Resisting temptation while holding on to attachments is like fighting an enemy while staying shackled

Suppose a warrior has been shackled by their enemy. If they want to fight back, they need to first break free from the ropes. Otherwise, the rope will severely limit their ability to fight.

First fight the shackles, then fight the shackler – this principle also applies in our inner fight against temptations. In this fight, the shackles are our attachments. Herein, temptations refer to external attractive objects, while attachments refer to our internal belief that those objects are enjoyable.

Suppose a tempting object that we have resolved to stay away from appears before us. We may fight to abstain from it. However, as long as we believe that that object is enjoyable, abstinence will be extremely difficult. Even if by sheer willpower, we stay away for some time, the sense of deprivation will torment us incessantly till we give in, either out of unbearable frustration or irresistible anticipation. We succumb because the shackle of our misbelief limits our capacity to fight.

Why is that belief that worldly objects are enjoyable a misbelief? Because though those objects seem to be founts of unending pleasure, the actual enjoyment they provide is short-lived. No worldly object can ever fulfill our longing for lasting happiness.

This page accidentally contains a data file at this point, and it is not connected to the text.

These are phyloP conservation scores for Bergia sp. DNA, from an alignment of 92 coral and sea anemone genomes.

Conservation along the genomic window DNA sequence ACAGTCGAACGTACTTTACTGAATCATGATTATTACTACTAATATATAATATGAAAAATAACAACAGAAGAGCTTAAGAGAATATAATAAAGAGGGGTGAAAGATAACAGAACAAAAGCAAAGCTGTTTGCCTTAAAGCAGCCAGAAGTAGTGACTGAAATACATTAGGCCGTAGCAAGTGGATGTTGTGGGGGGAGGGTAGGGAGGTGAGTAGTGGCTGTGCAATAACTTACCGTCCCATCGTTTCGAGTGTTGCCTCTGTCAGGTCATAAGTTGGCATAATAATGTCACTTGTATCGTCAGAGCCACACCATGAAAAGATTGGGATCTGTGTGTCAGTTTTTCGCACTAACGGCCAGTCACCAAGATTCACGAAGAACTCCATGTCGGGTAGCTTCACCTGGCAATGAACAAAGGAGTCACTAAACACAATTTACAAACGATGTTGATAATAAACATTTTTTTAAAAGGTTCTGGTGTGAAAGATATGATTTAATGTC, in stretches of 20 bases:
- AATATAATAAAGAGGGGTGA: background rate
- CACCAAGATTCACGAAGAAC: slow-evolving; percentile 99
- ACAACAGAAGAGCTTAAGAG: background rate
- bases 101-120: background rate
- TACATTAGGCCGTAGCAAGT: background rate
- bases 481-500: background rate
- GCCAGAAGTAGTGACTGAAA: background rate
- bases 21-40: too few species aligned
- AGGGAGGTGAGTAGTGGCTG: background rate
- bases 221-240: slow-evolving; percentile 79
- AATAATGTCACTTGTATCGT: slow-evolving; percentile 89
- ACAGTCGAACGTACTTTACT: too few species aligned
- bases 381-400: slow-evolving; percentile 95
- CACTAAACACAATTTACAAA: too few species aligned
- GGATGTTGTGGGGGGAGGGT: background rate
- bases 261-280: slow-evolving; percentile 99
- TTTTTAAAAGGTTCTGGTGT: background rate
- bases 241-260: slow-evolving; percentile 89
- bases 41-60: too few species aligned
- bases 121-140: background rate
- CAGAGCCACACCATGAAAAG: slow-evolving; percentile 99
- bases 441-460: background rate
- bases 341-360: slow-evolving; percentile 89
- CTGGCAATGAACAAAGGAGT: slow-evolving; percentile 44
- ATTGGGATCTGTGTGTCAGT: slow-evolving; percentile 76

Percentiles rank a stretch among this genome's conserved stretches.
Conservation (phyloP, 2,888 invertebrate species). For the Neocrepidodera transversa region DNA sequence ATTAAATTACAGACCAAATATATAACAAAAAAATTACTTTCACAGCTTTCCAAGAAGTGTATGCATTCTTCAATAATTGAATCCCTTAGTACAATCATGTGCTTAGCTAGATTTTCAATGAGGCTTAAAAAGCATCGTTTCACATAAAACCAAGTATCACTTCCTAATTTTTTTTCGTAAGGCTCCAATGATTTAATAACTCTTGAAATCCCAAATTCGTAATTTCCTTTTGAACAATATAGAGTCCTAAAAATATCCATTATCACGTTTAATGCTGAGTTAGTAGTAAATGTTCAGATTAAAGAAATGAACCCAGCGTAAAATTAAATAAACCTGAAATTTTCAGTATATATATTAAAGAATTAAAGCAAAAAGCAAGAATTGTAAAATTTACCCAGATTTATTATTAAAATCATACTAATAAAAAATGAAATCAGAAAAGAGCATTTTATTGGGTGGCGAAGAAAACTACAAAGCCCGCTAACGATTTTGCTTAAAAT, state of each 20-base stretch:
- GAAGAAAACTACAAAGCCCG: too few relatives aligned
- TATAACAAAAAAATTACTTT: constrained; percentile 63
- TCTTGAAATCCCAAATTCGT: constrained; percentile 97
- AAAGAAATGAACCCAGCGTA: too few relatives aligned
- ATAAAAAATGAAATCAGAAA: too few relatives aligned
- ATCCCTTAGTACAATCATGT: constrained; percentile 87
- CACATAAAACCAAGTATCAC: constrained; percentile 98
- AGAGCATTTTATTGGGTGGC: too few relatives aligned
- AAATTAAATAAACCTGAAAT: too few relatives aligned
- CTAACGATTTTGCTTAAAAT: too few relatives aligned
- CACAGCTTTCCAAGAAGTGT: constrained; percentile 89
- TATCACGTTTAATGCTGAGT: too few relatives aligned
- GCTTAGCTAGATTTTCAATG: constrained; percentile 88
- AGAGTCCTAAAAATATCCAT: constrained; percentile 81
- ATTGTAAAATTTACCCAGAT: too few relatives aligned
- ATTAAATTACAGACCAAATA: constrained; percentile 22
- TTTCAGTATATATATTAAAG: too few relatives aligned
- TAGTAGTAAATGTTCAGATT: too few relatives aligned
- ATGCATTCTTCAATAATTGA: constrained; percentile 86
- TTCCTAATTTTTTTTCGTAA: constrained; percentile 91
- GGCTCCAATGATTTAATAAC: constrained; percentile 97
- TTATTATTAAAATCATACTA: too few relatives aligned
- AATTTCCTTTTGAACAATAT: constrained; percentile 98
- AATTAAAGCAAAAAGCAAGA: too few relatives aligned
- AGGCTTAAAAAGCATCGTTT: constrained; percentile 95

Gita wisdom explains that we are souls, who are meant to relish eternal loving absorption in the all-attractive supreme, Krishna. He is the source of unlimited, unending pleasure. By studying the Gita and following its recommended process of bhakti-yoga to connect with Krishna, we can glimpse this higher happiness. That experience becomes like a knife for unshackling us – it counters our misbelief about worldly objects, thereby empowering us to more easily turn away from them towards Krishna.

Pertinently, the Bhagavad-gita (02.59) assures that abstinence stops feeling like starvation once we relish higher happiness.

Think it over:

  • In our fight against temptation, why are our attachments like shackles?
  • In resisting temptation, why does sheer willpower not work?
  • How can we unshackle ourselves from our attachments?

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  1. JAPA tells you how to overcome temptation

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